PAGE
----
In folklore, it is associated with protection against evil spirits and sorcery. According to legend, its bark is used to treat toothaches, eye problems, and skin diseases.
Folk medicinal uses include treatment of coughs, asthma, bronchitis, and flu.
21. Mountain Soursop Tree
Also known as the annona montana, these trees are well known for their edible fruit. They are native to Central America, and even some islands in the Caribbean.
They were brought to Puerto Rico and Florida during colonial times. Today, they are grown commercially in warmer climates around the world.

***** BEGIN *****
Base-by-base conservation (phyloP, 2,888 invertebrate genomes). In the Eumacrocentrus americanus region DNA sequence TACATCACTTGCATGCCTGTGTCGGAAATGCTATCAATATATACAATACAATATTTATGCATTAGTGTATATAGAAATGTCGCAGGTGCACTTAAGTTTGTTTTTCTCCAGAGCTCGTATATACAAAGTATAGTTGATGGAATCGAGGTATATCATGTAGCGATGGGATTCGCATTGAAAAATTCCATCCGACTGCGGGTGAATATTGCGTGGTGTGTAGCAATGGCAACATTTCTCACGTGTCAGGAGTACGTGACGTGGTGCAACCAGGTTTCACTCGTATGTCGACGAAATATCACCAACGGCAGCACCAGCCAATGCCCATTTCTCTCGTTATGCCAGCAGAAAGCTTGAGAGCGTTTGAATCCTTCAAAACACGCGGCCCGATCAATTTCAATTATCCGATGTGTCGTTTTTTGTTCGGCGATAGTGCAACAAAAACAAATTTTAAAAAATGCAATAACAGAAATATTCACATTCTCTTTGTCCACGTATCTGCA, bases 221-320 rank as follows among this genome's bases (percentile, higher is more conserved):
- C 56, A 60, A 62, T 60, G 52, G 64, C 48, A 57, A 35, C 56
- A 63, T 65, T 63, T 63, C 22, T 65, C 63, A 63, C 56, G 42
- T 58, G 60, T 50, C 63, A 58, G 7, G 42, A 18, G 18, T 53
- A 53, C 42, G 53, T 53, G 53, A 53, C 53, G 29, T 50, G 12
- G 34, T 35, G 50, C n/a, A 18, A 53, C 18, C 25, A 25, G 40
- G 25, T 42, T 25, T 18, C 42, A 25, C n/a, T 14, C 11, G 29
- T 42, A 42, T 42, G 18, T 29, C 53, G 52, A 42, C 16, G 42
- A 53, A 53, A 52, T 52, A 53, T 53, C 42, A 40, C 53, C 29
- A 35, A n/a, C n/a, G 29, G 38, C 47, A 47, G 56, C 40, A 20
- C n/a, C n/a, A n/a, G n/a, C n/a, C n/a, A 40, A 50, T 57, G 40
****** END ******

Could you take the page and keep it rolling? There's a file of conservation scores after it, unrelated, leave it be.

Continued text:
22. Cupuacu Plant
The cupuacu (Psychotria viridis) is a tree or vine found throughout much of tropical South America. It produces red berries that contain caffeine-like alkaloids.
This is one of the few sources of naturally occurring caffeine outside of coffee beans.
23. Cassia Grandis Tree
This tree, sometimes called the jatobá, was once widely planted in urban areas and on plantations for shade and ornamentation. It is still found in parts of Brazil, but only in old gardens and parks.
The name “jatobá” comes from Tupi language meaning “tree of gold”, referring to the fact that the seeds of this tree are golden brown when ripe.
That is all for this article, we hope that you have enjoyed learning about these Brazilian trees. There are loads more where these came from.
So if you are hungry to learn more about the native plant life of Brazil, feel free to look into the topic further and share your findings with us.